Hint: Joe told us he liked to use opposite colors on the color wheel but tweaked the idea to use the ones that are just off being primaries. This adds subtlety to paintings. So instead of blue and orange, he kicked the color to a greenish blue and a reddish orange (that turned goldy when diluted). Worked terrifically!
Then I aimed myself at (1) mats. Joe had told us to think of the entire process of framing from a cohesive economics standpoint. Buy the pre-cut available mats to determine (2) what size paper you’ll work on, and then buy (3) frames to fits the mats. So I got a few packs of cheap ones and larger ones as well, hoping they’d fit what I’ve already done at home. Got a block of W/C paper (from Steven Quiller, who was having a very nice sale) and some cheap but okay frames.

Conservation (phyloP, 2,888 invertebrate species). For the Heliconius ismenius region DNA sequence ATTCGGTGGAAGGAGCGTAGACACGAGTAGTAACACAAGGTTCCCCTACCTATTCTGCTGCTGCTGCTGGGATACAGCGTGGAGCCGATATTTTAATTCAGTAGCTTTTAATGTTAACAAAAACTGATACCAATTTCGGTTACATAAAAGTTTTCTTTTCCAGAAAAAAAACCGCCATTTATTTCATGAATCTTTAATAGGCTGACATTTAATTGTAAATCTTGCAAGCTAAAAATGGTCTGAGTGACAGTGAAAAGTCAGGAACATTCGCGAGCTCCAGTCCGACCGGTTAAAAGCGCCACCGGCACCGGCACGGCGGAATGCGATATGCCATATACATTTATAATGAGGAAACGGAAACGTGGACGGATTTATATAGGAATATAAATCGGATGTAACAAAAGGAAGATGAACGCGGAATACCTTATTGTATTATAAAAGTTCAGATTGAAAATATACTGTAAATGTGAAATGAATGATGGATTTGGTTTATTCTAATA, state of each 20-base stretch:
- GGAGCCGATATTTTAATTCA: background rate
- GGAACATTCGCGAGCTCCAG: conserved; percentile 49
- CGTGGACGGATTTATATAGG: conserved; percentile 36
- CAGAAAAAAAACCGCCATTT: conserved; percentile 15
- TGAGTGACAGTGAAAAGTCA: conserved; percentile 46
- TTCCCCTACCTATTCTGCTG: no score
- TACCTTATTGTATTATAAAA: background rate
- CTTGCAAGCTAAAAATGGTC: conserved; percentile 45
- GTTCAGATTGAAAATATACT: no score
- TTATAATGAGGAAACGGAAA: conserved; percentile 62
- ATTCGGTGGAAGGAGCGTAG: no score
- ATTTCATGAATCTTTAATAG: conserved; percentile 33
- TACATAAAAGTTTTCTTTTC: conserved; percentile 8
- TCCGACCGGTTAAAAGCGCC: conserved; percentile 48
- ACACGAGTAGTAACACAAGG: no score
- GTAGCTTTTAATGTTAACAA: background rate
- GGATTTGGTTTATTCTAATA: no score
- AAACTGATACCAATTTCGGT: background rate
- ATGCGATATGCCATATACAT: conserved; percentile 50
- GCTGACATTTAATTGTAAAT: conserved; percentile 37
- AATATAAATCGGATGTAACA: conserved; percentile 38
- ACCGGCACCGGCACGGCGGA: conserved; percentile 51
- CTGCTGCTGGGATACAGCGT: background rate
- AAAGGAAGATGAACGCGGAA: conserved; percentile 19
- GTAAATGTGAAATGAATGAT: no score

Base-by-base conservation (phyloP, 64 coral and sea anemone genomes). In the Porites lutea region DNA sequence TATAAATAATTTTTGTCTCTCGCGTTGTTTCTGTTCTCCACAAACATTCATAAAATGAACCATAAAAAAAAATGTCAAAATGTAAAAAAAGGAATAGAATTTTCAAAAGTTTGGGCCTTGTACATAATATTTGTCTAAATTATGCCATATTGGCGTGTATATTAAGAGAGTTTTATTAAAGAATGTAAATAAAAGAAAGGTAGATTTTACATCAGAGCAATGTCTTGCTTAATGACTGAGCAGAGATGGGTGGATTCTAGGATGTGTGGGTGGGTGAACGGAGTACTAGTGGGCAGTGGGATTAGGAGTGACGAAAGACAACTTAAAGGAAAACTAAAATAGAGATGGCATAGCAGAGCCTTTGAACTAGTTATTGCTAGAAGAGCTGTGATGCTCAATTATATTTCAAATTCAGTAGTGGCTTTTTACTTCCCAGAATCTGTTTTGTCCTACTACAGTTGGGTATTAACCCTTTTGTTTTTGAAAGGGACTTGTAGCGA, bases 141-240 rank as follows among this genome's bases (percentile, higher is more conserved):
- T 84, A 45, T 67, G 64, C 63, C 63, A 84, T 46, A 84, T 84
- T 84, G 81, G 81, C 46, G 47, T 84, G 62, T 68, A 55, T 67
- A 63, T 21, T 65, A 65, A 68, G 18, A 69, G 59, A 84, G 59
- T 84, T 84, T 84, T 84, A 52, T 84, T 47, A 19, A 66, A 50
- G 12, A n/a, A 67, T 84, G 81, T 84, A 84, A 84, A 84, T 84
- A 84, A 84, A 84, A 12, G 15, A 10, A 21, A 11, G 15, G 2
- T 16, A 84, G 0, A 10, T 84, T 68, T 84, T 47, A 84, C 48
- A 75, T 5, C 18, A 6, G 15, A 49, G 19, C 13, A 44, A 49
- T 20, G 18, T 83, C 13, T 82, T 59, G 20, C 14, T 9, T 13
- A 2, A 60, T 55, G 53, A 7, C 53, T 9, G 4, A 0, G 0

Over at the Burning Tree Studios desk they were doing BOGO DVDs. It was difficult to find a second one. I’ve already got a handful at home of good ones, plus a handful of just awful ones, I mean, ptui! Told them that they needed to make sure there were “next” buttons in the gallery sections of their DVDs (the girl was astounded that there weren’t, but there aren’t, not always) (she dutifully took notes to pass along to TPTB) (I love AotC! It’s the direct line to God), and found a second DVD that looked interesting.